The Trinity Student Managed Fund’s first event of the year took place yesterday evening in the Ed Burke Theatre. The Leadership Perspectives 2017 event is part of an annual series of leadership events and billed itself as SMF’s premier event of the year. According to the official event description, “each event in the series brings together a range of esteemed business leaders from across the globe to discuss a particular topic in a panel discussion format.” The theme for this year’s event was ‘Guiding the Way into the 21st Century’.
The panel for the evening’s discussion was composed of a selection of key leaders in the business world; Helen Tynan, Patrick Coveney, Ronan Ryan and Alan Dargan. Paul Cooke, former MD of the Sunday Business Post, chaired the discussion and opened with a light hearted introduction.
The evening took on a structured approach, with each of the panellists taking the microphone to speak, with the audience then being invited to ask questions. Alan Dargan, the founder of Lonsdale Partners, initiated the discussion. He spoke about many aspects of leadership and was the first speaker- but definitely not the last- to bring up Trump and the recent elections in the States. He compared Trump and Clinton, describing the former as a leader and the latter as a manager.
While keen not to align himself too closely to Trump, Dargan conceded for better or worse he democratically rose to power. He also mentioned that Trump was the number one news item during 2016, and is estimated to have received $3 billion worth of free advertising during his campaign. He finished by aligning his views on Trump with that of the Pope; to judge him on actions rather than words. He argued that an individual who demonstrates successful leadership talents and skills can achieve almost anything.
The second panellist speaker was Helen Tynan, Director of People Operations for Google Ireland. Tynan spoke of the varied start to her career, beginning as a teacher in Cork and ending up working for several U.S. multinationals in the Human Resources sector. Her advice was that in today’s society, one should aim to develop broadly applicable skills. She also explained how to keep up with today’s rapidly evolving jobs market. She believes that we must place less emphasis on specialist skills and more on general knowledge. Her final piece of advice to those who want to succeed in the business world was to embrace diversity; both of thought and of people. She explained that as we enter our careers, we will meet a diverse range of people and will need to cater for a diverse range of customers.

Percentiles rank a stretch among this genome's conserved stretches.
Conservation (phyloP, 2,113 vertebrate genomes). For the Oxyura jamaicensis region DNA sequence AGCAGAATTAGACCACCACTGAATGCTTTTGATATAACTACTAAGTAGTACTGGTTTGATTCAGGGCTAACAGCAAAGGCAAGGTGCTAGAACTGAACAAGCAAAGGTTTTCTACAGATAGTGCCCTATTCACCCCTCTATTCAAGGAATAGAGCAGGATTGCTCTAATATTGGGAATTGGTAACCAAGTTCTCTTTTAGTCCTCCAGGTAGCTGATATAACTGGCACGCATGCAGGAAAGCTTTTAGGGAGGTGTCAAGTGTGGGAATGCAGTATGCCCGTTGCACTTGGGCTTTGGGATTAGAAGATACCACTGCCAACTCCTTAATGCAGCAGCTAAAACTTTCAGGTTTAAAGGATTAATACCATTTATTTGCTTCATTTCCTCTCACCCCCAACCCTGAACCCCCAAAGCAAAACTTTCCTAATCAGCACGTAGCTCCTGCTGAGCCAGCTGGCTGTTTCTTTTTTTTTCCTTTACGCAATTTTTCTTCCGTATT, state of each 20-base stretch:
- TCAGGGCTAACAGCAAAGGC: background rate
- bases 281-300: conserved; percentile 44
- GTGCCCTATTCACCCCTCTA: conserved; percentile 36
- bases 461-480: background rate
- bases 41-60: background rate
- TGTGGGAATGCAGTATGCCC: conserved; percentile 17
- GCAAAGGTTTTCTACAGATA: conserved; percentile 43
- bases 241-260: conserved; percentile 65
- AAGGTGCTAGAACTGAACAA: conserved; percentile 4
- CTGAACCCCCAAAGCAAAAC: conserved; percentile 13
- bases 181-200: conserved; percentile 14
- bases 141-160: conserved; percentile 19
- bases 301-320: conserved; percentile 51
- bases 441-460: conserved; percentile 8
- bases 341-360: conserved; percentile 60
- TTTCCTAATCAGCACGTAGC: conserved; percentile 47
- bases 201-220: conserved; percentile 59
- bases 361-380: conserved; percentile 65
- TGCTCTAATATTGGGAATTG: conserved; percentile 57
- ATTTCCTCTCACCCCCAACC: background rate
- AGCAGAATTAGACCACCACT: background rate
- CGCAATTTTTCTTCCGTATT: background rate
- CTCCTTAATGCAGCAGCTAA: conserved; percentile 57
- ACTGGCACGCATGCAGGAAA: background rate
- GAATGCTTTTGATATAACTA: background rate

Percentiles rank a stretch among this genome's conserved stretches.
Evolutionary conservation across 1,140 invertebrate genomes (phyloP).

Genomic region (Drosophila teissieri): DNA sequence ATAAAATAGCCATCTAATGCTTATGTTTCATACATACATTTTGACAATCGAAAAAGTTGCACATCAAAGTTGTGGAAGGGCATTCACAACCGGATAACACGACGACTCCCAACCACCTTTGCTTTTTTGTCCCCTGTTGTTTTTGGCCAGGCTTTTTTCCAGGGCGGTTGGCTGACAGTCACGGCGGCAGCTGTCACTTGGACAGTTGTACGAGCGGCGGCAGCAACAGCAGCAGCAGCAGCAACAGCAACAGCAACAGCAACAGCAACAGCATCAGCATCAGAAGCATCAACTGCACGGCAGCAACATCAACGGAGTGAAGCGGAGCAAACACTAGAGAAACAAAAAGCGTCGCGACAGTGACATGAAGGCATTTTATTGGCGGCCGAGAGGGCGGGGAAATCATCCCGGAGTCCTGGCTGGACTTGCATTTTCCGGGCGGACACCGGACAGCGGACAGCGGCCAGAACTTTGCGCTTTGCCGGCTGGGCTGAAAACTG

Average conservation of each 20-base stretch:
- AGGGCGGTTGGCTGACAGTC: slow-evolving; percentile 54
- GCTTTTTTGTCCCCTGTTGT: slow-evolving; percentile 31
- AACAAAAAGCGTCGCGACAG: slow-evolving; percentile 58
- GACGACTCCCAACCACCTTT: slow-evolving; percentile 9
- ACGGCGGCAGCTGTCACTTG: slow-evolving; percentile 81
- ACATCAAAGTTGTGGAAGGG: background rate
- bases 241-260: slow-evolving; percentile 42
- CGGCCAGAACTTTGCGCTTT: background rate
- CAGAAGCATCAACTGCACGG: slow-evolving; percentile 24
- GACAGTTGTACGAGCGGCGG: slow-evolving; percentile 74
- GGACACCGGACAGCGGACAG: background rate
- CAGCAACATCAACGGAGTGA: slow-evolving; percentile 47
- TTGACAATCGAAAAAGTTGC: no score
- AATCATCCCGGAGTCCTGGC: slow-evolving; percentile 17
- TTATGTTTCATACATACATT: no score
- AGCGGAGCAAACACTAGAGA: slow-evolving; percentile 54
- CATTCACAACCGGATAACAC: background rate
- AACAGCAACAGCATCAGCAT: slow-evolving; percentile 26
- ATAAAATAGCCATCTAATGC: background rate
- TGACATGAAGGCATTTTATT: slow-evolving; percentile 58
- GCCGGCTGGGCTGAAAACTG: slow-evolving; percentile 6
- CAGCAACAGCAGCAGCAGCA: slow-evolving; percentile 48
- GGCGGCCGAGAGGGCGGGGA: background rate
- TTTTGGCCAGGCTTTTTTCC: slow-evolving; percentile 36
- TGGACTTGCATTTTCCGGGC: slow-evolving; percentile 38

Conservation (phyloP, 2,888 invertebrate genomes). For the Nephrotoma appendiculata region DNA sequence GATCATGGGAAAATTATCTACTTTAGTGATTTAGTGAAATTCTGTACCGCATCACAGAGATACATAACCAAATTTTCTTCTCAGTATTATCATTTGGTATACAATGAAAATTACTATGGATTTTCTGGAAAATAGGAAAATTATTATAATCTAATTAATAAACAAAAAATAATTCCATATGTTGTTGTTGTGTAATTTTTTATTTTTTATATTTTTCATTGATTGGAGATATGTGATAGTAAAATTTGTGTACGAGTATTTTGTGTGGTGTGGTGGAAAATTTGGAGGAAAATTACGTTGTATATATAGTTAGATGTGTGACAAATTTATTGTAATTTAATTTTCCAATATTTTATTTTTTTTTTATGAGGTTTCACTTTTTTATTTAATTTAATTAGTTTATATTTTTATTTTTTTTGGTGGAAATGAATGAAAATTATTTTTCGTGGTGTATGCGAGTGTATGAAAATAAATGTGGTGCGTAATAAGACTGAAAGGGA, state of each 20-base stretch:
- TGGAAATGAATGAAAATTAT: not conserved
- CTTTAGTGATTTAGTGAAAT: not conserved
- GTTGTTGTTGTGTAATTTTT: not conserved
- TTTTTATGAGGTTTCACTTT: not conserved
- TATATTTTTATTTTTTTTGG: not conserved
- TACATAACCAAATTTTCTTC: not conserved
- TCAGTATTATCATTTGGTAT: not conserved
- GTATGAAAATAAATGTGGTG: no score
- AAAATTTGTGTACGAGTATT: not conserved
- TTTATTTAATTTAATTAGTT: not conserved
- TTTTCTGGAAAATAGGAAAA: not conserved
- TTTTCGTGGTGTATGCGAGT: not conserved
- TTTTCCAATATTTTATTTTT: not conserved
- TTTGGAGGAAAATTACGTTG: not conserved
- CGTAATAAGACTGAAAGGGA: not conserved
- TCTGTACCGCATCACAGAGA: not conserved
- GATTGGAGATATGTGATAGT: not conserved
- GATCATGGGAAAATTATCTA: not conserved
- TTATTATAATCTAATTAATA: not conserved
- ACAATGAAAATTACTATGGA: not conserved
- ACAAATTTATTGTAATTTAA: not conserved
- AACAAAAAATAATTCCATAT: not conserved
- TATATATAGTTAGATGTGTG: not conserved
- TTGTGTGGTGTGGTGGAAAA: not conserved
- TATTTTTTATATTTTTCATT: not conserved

Patrick Coveney, CEO of Greencore, was up next to discuss his views on leadership. He spoke about leading a growing company into the future as CEO. He told the crowd that he always believed he would reach this current stage of his career, and encouraged everyone to believe in themselves and maximise their self-confidence. He explained that on his Oxford application, he set out his career goal as becoming a CEO of an Irish public company before the age of forty- an ambitious and bold goal which he has amazingly achieved.
The last member of the panel to take to the stage was Ronan Ryan, President of IEX and a central character featured in Michael Lewis’ best-seller Flash Boys: A Wall Street Revolt. He was perhaps the most entertaining speaker of the evening. Explaining the details of his time in America since he left Ireland 26 years ago, he focused especially on his experience of Wall Street. His speech was slightly long winded but invoked the attention and laughter of the audience. His parting advice was to always work hard- it was obvious that Ryan obviously believes in the power of hard work.
Overall, the event was both informative and inspiring. It educated audience members on the skills and talents that make a great leader and the panel discussion engaged with current affairs and real world issues. However, if I could find one downfall with the evening it would be that of the many speakers who took to the stage to give their views, only one of these was a woman.
This was also reflected in the gender balance of the audience members. Of the many questions raised by the audience, only one or two were asked by a woman. This is not necessarily a fault of SMF or the organisers; in reality it merely highlights the lack of women leaders in the business world. According to a recent study commissioned by the 30% Club Ireland, just 14% of Irish companies have women leaders. Despite the lack of female representation at the event, Helen Tynan was one of, if not the strongest speaker of the evening and made her voice heard and her opinions count.
This article was amended for accuracy on January 25 at 17:45